How is your FICO Credit Score Calculated?
Credit scores are one of the many nuances that come along with adulthood. Whether you’re looking to buy a house, finance a vehicle, or get approved for any other type of loan, your credit score will end up playing a big part in the amount you can borrow as well as interest rates. While it’s easy to say that you should pay attention to your credit score, you might not be aware of the different factors that are calculated by your credit score. Here, we’ll go over the different elements that make up your credit score, according to FICO.
The biggest indicator of your credit score is your payment history. If you make your payments regularly and don’t miss any, your credit score will slowly see improvement. Likewise, if you miss payments, or don’t make the minimum payment, you’re likely to see your score drop.
Your payment history makes up about 35% of your credit score.
The second largest factor in your FICO score is the amounts you owe. As you can expect, this goes hand and hand with your payment history. Making regular payments to your accounts and keeping a majority of your credit line free will have a positive impact on your score. On the other hand, borrowing large sums of money and keeping them on your accounts for a long time can have a negative impact.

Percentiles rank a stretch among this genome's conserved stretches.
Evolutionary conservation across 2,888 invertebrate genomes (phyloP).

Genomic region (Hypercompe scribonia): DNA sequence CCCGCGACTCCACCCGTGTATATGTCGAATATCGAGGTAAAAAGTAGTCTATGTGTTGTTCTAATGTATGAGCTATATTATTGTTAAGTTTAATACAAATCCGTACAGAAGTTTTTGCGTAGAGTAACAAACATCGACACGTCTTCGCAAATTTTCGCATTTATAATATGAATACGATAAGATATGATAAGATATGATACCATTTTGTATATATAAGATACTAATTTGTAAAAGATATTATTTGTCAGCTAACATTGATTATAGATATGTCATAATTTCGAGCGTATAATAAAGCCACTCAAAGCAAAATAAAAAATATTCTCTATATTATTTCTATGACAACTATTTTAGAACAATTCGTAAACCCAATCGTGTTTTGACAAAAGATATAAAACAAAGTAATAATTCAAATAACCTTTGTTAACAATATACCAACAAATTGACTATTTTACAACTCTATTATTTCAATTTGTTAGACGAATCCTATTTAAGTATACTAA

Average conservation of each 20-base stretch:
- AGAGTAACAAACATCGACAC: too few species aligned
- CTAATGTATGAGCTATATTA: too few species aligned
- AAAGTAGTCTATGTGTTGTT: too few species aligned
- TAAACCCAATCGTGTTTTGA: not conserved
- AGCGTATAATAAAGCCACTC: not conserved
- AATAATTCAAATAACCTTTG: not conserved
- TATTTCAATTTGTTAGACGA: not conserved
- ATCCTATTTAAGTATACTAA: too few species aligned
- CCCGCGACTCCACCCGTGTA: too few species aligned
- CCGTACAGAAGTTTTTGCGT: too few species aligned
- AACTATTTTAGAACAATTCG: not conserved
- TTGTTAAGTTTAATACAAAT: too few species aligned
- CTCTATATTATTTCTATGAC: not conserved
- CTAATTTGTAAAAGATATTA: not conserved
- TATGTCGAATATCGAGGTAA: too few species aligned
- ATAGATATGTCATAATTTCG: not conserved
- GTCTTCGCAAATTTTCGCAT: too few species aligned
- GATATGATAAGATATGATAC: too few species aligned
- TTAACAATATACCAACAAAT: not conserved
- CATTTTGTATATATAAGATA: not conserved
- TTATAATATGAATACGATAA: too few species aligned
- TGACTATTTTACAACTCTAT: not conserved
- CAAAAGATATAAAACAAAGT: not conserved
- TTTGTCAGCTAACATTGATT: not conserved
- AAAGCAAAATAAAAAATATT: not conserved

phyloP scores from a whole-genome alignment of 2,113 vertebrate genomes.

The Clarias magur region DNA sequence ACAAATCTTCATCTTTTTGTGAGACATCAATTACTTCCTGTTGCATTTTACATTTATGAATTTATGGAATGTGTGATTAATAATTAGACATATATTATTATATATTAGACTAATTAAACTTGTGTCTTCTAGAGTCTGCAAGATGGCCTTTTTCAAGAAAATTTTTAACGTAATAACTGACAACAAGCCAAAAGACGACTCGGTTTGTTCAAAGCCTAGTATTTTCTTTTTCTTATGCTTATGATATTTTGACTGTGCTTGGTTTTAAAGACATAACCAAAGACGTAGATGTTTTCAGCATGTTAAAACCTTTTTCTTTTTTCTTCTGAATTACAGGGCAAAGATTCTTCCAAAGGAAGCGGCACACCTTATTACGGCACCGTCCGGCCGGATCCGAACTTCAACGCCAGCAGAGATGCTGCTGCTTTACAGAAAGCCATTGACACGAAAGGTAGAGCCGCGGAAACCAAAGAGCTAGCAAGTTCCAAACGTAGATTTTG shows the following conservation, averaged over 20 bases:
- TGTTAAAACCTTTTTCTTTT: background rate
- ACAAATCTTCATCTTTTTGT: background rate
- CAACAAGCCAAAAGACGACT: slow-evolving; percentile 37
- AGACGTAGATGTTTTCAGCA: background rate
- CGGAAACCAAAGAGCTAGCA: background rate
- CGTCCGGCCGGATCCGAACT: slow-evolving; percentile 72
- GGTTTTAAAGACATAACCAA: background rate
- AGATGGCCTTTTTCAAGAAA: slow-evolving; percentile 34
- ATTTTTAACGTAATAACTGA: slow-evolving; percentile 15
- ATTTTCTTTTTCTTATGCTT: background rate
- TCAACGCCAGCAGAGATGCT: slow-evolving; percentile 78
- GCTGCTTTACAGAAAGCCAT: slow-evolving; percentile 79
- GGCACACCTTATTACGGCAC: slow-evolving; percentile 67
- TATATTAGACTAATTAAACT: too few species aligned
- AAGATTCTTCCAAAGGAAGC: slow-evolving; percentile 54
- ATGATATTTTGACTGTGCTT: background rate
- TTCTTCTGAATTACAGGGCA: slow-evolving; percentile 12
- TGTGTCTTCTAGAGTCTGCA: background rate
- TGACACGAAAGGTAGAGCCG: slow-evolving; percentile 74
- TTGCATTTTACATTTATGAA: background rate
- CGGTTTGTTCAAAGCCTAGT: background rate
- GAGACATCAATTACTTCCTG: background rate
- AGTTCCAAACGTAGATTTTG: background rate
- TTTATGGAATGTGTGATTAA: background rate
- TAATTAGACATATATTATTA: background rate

The amounts you owe make up 35% of your FICO credit score.
Length of Credit History
Your credit score also takes into account the longevity of your accounts. While over time it will become more difficult to change your credit score, long-time accounts will be seen as more responsible than newer accounts.
The length of your credit history is about 15% of your credit score.
It’s important to keep building your credit to show that you are a reliable lender. Having New Credit shows that you are consistent with your spending and payments.
New credit counts towards about 10% of your credit score.
[Read more: Reasons to Build your Credit]
Having multiple types of well-maintained credit accounts – whether in the form of loans, credit cards or store cards – shows lenders that you can responsibly manage payments on a variety of accounts. Being able to juggle accounts responsibly will make you appear more reliable to creditors.
For more information about your credit score, contact us today here at Broadway Auto Credit!